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Owaisi’s AIMIM fails UP test again, wins 0.5% voteshare but none of 97 seats contested

For UP polls, AIMIM was in alliance with Babu Singh Kushwaha’s Jan Adhikar Party, and Bharat Mukti Morcha. AIMIM has roughly won 3.4 lakh votes in the UP assembly elections.

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Hyderabad: All India Majlis-e-Ittehadul-Muslimeen (AIMIM) chief Asaduddin Owaisi, who has been aggressively trying to expand his party beyond home turf Hyderabad, has failed to make a mark in the Hindi heartland. His party, which contested nearly thrice the number of seats in Uttar Pradesh than it did in 2017, has again failed to open its account in the state.

In 2017, AIMIM contested 38 out of the state’s 403 seats and polled around 2 lakh votes — which is just about 0.2 per cent of the voteshare. This time, it fielded 97 seats and did not win even one. The party’s voteshare, however, increased to 0.46 per cent, considering the increase in the number of seats contested too. 

For the UP polls, the party was in an alliance with Babu Singh Kushwaha’s Jan Adhikar Party, and the Bharat Mukti Morcha. The AIMIM has roughly won 3.4 lakh votes in the UP assembly elections, according to EC data.  

The AIMIM’s lacklustre performance indicates that Owaisi failed to convince UP’s Muslims that he is a strong alternative to the BJP.

“Muslims are voting very carefully and their sole focus is to pick someone who can counter the BJP. Owaisi has failed to emerge as that figure,” Ajay Gudavarthy, political analyst and assistant professor at the Centre for Political Studies in Jawaharlal Nehru University (JNU), said.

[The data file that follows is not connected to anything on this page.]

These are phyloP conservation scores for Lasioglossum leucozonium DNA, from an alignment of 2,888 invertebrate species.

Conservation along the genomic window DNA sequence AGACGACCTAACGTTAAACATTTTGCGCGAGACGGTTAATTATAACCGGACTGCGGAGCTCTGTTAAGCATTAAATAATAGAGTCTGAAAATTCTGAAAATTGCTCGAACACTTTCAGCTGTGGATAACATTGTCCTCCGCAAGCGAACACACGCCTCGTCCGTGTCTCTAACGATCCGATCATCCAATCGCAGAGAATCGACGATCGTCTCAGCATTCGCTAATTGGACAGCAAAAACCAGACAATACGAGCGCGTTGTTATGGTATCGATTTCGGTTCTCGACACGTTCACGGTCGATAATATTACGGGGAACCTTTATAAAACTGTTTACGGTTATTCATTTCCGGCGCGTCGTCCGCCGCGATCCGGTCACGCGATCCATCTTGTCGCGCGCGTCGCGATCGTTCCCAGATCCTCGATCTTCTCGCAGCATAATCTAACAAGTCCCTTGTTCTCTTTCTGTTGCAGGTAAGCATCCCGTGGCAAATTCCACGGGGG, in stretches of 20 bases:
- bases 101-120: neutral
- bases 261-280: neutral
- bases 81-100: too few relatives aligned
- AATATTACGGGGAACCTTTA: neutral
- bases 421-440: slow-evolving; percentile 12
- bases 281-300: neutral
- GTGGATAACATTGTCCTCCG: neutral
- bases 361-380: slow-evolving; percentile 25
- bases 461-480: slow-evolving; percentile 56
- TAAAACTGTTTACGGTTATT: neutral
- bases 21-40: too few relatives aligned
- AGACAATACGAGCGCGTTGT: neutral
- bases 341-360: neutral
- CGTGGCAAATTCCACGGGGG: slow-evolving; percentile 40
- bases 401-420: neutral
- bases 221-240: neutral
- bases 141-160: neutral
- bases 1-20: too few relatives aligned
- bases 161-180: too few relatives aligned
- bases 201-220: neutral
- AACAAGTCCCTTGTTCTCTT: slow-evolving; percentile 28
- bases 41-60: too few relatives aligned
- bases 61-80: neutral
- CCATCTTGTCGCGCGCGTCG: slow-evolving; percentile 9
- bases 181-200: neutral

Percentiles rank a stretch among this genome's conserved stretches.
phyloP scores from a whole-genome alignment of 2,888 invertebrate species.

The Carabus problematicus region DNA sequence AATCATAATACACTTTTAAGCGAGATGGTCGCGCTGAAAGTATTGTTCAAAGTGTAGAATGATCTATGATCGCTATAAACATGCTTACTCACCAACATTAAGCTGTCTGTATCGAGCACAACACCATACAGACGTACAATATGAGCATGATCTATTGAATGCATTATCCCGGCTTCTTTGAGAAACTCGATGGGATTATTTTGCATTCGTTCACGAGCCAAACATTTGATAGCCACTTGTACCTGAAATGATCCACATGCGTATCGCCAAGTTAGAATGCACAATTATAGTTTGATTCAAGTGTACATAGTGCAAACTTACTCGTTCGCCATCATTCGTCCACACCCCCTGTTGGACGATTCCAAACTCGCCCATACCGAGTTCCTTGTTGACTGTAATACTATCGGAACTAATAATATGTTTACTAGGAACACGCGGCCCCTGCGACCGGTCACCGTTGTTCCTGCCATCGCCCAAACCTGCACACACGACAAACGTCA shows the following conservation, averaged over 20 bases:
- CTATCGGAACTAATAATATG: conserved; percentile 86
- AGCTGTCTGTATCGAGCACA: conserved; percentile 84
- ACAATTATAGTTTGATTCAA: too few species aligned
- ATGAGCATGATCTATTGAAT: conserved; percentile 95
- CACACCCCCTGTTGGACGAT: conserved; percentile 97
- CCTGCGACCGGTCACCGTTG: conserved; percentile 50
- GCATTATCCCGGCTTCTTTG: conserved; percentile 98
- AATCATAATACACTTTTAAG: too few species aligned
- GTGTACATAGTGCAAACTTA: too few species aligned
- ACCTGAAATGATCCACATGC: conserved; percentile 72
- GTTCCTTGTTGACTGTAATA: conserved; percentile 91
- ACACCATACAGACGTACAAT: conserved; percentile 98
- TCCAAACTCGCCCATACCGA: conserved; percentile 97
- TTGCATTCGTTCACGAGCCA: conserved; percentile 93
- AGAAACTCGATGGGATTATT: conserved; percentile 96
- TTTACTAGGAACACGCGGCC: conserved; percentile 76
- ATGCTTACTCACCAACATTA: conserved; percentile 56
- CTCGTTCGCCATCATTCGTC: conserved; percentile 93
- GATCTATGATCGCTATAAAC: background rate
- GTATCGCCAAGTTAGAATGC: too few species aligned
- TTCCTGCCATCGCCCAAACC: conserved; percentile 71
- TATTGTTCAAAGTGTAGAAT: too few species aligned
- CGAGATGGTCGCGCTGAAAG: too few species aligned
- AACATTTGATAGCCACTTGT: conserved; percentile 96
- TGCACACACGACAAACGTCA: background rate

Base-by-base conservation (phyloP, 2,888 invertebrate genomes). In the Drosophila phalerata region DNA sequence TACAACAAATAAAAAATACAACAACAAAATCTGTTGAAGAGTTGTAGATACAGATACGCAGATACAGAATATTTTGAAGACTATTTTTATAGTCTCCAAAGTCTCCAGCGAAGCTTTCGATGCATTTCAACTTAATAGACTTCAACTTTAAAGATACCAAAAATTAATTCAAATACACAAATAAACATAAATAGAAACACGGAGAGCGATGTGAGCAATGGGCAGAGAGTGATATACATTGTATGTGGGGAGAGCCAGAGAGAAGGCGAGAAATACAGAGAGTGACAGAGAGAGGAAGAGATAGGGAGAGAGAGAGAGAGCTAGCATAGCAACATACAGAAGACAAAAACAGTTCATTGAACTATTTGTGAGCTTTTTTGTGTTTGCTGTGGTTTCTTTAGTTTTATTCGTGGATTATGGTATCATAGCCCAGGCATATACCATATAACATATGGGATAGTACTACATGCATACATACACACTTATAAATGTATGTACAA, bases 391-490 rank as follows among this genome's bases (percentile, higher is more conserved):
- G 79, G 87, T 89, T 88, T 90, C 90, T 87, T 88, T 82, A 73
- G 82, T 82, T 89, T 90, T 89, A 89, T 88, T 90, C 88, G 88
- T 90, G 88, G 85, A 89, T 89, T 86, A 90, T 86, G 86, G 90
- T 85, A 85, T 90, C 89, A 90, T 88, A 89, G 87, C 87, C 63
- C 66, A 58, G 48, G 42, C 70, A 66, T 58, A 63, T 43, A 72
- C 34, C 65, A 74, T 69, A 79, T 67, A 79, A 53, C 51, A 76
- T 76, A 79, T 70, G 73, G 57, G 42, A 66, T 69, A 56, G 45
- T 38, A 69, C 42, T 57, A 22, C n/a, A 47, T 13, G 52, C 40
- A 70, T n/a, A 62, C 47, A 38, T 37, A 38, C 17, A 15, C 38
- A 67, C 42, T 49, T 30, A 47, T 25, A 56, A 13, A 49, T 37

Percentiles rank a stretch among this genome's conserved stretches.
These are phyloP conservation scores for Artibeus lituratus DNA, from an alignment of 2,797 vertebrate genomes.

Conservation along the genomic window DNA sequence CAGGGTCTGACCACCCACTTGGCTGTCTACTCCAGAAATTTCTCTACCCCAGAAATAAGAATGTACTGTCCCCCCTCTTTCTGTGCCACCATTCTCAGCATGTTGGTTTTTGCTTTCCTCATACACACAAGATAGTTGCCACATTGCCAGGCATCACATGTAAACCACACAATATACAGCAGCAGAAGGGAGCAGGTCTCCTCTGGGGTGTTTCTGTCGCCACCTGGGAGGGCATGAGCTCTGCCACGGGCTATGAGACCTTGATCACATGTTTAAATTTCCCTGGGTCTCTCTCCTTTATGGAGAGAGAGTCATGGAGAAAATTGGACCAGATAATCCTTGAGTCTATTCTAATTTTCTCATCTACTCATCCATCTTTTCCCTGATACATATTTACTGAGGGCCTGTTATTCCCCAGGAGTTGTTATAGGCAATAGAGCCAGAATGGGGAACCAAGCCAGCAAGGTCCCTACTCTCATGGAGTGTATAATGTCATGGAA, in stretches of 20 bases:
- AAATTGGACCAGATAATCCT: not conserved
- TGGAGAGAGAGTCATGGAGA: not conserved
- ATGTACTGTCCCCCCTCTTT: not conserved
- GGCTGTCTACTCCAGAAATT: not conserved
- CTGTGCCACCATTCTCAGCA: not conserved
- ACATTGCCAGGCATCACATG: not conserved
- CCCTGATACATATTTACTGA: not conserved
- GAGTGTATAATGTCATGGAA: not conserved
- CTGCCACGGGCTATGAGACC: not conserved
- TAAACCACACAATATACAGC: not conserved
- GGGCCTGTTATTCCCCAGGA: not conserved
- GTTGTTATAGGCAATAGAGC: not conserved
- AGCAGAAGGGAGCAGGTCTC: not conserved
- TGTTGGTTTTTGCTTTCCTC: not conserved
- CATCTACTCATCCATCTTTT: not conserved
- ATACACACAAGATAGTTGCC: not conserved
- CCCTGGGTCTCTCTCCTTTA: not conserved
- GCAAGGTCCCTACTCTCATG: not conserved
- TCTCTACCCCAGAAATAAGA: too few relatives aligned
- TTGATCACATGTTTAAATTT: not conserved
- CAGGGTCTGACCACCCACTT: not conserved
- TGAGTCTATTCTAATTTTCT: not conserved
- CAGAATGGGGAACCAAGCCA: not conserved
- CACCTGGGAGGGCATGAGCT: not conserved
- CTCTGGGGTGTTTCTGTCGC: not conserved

According to Gudavarthy, Muslims did not believe that the AIMIM offered an “alternative agenda” to regional parties other than “counter-polarisation”. Many Muslims, he said, are also “suspicious” about the party’s alleged tie-up with the BJP to divert Muslim votes from the Samajwadi Party, an allegation the AIMIM has denied.

“The admiration for Owaisi’s speeches did not translate into votes. And his traction is mostly among certain pockets of educated middle class or youth. Traditional voters, who previously voted for the SP or the Congress, could be continuing with them. They’re not drawn to Owaisi as a strong Muslim face,” he added.

Owaisi’s pitch in UP has been quite straightforward — better representation of Muslims in political and leadership roles, and fighting to end the “discrimination and repression” that the community is being subjected to.

In a quick interaction with the press after the results, Owaisi said the Uttar Pradesh election outcome is an “80:20” situation and the trend is going to continue for a “long time” in the country. He also said minorities in UP have been used as a votebank.

“Uttar Pradesh people have once again chosen to give the BJP a chance and whatever is the decision of the people, we respect it. We did work very hard but the result is not as we expected. But we will continue to work harder.”